11 days at sea
To say I’m not keen on the idea of cruising would be a bit like Joan of Arc saying she didn’t much fancy fire.
Indeed, if informative nautical documentaries like The Love Boat have taught me anything, it’s that the combination of sea-going vessels and a never-ending, all-you-can-eat smorgasbord buffet typically ends in tragedy.
Yet here I am, boarding the 293-metre long, 88,500 tonne Carnival Legend in an apparent perverse desire to sail from Sydney to Vanuatu (and later New Caledonia) at a speed so slow I have to wonder whether a rowboat might be quicker.
My worst seagoing fears are quickly realised. Stepping aboard, I’m instantly overcome by a debilitating wave of nausea – and that’s just because of the tacky interior styling that appears to be channelling the faded pokies room at my local RSL. In a fevered panic, I pray for an impromptu dose of scurvy to finish me off mercifully. And we haven’t even left the dock yet.
More bars than Long Bay Jail
As I quickly discover, the ship offers me the chance to do the type of stuff I’d never feel the need to consider doing on dry land, such as coming last in an Abba trivia contest, or mentally calculating the seemingly suspect passenger-to-lifeboat ratio. Even more concerning is the giant top deck water slide that threatens to turn the unwitting into prospective candidates for orthopedic intervention.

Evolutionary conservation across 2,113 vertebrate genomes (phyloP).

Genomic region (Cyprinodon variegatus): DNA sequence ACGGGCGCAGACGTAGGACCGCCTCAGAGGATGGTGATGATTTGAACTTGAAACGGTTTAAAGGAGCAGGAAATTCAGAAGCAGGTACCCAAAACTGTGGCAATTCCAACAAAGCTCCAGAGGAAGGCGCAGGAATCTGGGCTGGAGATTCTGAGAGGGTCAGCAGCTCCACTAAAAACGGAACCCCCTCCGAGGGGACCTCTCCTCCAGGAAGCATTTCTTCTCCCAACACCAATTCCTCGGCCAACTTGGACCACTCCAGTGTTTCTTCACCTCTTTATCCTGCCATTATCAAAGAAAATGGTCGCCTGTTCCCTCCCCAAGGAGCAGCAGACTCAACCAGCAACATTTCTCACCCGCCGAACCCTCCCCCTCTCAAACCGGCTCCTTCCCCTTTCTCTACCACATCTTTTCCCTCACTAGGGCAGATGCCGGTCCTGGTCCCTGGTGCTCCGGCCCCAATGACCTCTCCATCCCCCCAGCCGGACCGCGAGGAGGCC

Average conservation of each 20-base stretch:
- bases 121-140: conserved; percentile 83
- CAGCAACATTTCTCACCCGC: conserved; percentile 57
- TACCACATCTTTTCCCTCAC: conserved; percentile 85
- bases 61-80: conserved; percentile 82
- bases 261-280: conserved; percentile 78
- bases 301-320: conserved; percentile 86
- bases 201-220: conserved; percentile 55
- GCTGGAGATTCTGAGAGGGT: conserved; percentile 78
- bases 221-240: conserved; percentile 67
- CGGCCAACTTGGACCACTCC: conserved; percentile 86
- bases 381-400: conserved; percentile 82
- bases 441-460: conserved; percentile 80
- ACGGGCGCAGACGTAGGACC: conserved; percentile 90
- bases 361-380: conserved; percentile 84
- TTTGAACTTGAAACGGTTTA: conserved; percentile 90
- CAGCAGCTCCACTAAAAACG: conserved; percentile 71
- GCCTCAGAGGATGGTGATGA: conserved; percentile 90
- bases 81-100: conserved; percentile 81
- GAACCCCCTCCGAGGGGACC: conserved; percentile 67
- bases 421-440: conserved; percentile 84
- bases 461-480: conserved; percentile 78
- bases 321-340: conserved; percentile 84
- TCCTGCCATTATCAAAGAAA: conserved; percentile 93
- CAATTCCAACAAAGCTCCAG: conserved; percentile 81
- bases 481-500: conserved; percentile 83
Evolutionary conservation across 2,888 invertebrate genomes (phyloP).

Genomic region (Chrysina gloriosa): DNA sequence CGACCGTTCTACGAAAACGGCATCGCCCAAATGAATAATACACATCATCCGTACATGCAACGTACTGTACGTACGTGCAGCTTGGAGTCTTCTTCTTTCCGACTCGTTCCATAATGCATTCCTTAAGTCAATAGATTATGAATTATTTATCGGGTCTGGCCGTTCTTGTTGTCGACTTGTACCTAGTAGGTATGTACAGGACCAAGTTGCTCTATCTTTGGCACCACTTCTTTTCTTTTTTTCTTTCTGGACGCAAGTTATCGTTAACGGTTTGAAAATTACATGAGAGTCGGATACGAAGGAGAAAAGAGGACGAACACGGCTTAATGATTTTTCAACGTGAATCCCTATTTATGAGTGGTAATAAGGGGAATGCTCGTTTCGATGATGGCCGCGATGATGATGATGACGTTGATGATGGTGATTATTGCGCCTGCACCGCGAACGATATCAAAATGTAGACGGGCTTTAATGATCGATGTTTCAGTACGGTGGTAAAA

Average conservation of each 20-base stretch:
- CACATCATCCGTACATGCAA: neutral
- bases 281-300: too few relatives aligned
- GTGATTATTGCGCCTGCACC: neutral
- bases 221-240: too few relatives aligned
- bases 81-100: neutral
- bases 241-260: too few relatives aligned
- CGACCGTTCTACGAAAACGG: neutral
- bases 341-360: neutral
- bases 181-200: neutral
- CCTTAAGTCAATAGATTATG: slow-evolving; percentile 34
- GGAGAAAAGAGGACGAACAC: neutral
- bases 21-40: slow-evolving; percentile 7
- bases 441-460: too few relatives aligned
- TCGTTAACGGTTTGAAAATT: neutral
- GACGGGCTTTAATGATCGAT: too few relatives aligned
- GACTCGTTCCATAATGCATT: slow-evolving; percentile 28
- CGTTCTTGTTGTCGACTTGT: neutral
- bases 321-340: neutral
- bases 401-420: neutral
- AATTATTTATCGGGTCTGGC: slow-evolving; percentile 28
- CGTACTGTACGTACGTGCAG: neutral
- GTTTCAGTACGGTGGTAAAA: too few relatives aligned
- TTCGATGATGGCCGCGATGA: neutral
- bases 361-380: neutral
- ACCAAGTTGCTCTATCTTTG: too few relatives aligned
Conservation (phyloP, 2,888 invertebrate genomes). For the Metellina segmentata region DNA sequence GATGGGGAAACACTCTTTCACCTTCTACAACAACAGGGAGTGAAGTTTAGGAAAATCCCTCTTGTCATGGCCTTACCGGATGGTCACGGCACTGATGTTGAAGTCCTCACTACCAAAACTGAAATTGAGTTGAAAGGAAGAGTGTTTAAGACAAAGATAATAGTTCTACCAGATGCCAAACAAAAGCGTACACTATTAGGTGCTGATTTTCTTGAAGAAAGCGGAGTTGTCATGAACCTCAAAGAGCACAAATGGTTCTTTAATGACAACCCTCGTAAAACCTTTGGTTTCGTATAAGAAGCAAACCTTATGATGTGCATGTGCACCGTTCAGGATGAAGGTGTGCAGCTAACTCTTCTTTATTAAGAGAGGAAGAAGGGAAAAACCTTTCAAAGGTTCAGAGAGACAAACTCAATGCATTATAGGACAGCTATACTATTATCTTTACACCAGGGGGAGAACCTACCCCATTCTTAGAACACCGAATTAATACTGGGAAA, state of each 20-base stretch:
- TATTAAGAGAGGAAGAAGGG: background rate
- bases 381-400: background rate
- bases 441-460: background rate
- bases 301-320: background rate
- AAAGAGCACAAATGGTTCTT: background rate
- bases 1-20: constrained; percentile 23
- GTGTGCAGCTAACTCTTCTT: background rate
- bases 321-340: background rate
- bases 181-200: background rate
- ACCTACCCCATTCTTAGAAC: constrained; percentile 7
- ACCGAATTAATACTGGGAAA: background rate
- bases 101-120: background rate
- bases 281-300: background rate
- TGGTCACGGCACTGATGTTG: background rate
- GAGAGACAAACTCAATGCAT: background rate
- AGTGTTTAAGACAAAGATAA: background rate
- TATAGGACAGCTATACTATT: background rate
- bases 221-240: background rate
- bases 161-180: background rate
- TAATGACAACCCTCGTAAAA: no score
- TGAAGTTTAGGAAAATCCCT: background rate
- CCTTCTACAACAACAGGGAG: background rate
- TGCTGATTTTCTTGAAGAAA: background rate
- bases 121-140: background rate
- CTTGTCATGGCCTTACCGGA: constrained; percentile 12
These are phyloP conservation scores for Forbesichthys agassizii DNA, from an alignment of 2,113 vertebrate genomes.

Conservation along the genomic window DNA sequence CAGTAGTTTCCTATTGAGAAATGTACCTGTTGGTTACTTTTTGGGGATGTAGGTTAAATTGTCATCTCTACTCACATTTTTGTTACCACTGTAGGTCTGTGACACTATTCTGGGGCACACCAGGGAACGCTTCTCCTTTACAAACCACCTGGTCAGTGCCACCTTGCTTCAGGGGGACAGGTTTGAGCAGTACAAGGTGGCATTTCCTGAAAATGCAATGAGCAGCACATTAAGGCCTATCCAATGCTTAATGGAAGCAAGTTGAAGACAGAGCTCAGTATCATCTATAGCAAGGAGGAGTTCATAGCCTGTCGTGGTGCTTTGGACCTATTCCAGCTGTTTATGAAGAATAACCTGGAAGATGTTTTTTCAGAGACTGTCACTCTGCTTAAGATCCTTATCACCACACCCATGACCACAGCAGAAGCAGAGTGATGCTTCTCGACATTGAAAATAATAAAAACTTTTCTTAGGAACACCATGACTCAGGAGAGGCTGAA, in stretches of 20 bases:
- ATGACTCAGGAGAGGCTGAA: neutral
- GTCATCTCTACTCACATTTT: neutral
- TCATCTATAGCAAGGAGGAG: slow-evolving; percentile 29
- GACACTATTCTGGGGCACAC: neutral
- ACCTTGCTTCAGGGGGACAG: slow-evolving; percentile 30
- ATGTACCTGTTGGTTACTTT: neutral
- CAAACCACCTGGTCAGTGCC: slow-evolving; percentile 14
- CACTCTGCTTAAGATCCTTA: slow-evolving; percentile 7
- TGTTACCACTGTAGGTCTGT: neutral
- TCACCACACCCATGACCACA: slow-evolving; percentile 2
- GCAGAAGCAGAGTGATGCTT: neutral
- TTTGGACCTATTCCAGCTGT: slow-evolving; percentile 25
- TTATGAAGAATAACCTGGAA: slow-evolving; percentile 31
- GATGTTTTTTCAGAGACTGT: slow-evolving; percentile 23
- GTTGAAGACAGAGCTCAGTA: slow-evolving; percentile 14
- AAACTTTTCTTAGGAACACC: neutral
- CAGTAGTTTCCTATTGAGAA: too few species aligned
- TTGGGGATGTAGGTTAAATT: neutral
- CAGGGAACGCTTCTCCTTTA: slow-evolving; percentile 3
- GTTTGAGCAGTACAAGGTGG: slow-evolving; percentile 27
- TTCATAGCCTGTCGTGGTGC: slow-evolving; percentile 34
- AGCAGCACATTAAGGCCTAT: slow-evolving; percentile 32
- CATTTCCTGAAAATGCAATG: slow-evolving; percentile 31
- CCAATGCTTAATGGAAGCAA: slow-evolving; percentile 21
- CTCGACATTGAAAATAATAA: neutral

All this, combined with the gratingly cheerful PA prattle of the Cruise Director, ensures the trip quickly descends into an experience that demands extreme liquor consumption. Luckily, the ship has more bars than Long Bay Jail. Sadly, the alcohol costs as much as rare metal – the type probably used in advanced ocean floor shipwreck detection systems. But this being a holiday, I don’t care about running up a tab that will likely equal the GDP of Tuvalu (USD$38 million, apparently).
Schooling on the high seas
I’m not sure if it’s the Long Island Iced Teas talking, but I do have to admit numerous entertaining high points. Top of the list is seeing how long I can ward off the onset of claustrophobia and insanity due to the cupboard-like confines of my deceptively titled “stateroom”. Or seeing who can accrue the largest and most unnecessary mountain of food on their plate at lunchtime, possibly after being informed of imminent global famine or an on-ship visit by Matt Preston.
Then there are the great educational benefits. When we arrive at Noumea, for instance, I enjoy the experience of being rudely treated by French shopkeepers without the expense of actually having to visit France. And thanks to my room’s outstanding ocean view, I get a top preview of my front veranda outlook following a serious dose of climate change-induced sea level rise.
After 11-days all at sea, I have to admit that there might just be some merit to cruising through life, after all.